Since the publication of this story, Carey Brown and his representatives have disputed the claim that the businesses cited in this article share common ownership and that they are not properly licensed to do business in Tennessee.
Additionally, three former employees of one of Brown’s companies, Terenine, were sued for violating non-disclosure provision of their employee contracts by talking to the Times Free Press. The three now dispute some of the quotes attributed to each of them.
Though Brown and his representatives declined repeated requests for interviews prior to the initial publication, a spokesman for Brown now claims the story paints an inaccurate picture of his businesses.
“Each of the businesses mentioned in the article are distinct entities and possess all applicable licenses required by the legal authorities that govern them,” Ron Beaver, chief operating officer for Terenine, said in a letter to the Times Free Press.
Beaver said Credit Payment Services is a service provided to payday lenders and does not make loans directly to consumers and therefore does not have to be licensed as a payday lender.
“Like many businesses, Credit Payment Services has several vendor relationships and does not control any of the companies referenced in the article,” he said.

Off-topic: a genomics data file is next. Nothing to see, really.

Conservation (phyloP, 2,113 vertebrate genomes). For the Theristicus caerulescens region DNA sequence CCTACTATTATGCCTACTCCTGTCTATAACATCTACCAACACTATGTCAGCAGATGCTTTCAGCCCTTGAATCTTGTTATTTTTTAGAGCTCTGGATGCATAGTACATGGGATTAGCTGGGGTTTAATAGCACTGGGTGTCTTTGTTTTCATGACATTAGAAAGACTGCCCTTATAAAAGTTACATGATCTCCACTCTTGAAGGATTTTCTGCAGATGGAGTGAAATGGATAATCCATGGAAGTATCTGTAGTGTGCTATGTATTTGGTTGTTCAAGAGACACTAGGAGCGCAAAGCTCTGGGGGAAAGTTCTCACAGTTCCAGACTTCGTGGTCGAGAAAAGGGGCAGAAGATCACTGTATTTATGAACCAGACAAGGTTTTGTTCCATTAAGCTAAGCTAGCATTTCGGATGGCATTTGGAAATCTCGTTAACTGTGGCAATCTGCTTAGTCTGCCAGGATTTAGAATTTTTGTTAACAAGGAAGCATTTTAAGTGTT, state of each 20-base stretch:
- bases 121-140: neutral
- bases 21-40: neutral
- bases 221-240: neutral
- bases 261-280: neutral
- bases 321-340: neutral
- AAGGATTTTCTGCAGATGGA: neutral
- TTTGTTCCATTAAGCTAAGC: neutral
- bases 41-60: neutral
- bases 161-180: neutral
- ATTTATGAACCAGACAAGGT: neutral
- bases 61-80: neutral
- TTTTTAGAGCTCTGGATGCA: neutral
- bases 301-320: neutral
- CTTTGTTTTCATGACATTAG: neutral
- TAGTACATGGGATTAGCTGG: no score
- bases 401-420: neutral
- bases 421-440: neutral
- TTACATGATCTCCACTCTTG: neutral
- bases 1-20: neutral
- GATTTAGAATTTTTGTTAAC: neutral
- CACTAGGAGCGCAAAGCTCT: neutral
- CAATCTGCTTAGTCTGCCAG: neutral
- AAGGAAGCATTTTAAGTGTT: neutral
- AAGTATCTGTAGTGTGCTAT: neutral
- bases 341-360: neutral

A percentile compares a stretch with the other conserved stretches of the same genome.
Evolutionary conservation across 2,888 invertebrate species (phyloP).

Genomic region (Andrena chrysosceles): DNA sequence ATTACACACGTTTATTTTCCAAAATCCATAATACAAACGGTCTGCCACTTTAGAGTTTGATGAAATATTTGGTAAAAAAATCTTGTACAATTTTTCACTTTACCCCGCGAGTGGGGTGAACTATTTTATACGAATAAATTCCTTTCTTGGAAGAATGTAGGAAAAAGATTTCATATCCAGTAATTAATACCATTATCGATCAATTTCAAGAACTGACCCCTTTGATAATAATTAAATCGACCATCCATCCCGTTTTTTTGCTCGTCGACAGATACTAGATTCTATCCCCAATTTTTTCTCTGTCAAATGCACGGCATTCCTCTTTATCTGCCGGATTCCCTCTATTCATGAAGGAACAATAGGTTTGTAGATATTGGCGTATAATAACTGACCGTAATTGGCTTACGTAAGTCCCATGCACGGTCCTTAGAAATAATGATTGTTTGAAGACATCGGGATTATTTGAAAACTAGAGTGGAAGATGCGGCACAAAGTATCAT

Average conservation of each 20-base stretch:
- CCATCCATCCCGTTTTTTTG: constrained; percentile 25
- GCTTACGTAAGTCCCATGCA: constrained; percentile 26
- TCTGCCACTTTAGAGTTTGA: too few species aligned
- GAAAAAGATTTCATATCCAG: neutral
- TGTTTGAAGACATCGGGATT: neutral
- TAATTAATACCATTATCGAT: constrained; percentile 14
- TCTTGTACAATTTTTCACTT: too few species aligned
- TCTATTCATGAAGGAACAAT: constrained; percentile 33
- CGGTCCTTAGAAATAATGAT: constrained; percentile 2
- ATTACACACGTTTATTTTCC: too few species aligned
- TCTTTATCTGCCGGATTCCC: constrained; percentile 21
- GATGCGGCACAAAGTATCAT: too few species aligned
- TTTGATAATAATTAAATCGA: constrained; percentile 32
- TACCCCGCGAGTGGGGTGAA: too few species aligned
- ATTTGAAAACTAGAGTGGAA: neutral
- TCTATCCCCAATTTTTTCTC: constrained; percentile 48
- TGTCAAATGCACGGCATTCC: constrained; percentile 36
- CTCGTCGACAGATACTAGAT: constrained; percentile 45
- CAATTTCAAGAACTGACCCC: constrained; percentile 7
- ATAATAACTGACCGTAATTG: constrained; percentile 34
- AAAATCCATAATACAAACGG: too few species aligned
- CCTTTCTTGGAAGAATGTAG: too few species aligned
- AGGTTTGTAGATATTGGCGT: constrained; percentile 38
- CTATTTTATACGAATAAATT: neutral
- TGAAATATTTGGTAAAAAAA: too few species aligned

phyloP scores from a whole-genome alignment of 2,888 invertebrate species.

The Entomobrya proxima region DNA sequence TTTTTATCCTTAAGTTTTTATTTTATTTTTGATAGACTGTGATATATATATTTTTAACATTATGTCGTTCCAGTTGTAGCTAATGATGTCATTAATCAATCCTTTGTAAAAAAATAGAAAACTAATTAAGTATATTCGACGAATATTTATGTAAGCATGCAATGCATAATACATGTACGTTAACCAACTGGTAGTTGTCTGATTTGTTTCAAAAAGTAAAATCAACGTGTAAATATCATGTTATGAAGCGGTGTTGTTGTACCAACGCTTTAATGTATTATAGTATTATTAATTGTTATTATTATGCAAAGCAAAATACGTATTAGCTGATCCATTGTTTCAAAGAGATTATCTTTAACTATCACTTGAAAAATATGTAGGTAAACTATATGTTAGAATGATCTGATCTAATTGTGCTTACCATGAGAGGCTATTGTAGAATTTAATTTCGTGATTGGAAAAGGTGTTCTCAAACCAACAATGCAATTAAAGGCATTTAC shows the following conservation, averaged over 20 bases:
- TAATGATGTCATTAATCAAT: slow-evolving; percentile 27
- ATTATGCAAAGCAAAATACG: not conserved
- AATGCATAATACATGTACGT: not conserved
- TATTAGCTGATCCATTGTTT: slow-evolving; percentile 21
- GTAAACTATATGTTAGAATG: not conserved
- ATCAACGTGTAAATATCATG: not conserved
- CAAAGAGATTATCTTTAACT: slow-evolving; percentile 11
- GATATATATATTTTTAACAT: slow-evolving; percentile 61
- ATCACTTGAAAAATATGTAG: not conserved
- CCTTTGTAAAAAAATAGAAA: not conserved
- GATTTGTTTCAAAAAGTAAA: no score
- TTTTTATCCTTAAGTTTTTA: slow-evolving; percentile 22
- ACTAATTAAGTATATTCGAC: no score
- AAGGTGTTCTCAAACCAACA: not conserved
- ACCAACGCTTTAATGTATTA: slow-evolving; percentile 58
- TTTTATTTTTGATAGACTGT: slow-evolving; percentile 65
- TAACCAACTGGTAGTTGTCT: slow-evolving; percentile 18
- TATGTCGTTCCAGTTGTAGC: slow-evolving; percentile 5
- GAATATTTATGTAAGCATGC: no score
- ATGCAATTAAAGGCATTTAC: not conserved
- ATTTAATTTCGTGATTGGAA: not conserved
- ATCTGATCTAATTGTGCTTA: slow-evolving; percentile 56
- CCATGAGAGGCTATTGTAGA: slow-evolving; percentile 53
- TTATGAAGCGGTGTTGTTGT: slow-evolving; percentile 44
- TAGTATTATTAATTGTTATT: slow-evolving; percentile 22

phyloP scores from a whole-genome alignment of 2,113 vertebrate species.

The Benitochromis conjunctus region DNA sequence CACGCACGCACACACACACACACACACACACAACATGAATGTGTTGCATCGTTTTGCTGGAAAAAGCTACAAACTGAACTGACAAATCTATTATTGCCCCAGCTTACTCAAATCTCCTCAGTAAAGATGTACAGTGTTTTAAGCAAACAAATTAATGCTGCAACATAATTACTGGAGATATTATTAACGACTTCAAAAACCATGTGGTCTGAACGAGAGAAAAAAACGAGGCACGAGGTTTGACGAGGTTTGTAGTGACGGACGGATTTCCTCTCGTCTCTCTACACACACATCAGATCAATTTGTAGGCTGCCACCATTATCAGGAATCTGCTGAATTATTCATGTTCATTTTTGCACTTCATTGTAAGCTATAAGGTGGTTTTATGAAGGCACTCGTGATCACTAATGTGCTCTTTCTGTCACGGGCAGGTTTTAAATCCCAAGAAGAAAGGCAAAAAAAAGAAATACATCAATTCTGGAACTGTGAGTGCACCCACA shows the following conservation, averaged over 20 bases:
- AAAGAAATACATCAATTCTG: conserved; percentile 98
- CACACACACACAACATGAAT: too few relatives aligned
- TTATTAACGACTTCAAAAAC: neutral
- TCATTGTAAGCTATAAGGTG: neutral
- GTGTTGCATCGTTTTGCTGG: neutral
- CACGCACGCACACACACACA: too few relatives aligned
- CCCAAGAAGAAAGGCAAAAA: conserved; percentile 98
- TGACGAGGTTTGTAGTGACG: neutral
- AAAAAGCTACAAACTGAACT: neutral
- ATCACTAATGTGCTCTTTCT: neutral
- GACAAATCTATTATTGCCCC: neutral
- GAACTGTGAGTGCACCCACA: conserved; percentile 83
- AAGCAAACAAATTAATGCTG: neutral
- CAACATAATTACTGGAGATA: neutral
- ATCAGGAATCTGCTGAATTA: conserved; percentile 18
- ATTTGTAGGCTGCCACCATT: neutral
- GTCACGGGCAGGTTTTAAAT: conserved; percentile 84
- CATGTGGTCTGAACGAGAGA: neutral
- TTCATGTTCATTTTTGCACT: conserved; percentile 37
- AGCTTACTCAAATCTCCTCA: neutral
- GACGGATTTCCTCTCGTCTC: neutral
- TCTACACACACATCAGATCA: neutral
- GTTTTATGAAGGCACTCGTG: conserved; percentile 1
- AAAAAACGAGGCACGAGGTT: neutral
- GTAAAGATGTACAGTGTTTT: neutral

Beaver said the companies that service the payday lenders referenced in the article also have a consumer complaint rate well below the industry average.
Following this story’s publication, attorneys for payday entrepreneur Carey Brown sued three former employees for allegedly breaching an agreement not to discuss Brown's business operations.
Over the next eight months, each of three sources signed affidavits variously claiming that they were misquoted, misrepresented or that they could not remember sharing certain details with Times Free Press reporter Ellis Smith.
The lawsuits were settled after the sources provided the affidavits to Brown's attorneys at Scenic City Legal Group.
Aaron Shelley, Byron DeLoach and Chris Christiansen said in affidavits gathered by Brown’s attorneys that they either don’t recall or didn’t say some of quotes attributed to them in this story which may have disclosed company secrets.
Shelley, a former Terenine employee cited in the article, said he “misunderstood the nature of the article being compiled” and he said he saw “no evidence of any illegal activities.”
DeLoach, one of the former employees of Brown’s Basenine Inc., denied several quotes attributed to him.
Chris Christiansen also denied making some of the quotes attributed to him in the story.
Alison Gerber, managing editor for the Chattanooga Times Free Press, said the newspaper stands by the story. The newspaper’s notes and recorded interviews back up the reporting, she said.
In addition to the three sources sued by Brown, The Times Free Press has interviewed more than a dozen former employees and executives about Brown’s payday businesses, and has reviewed more than 1,000 pages of legal filings, Internet records and other evidence that supports the record.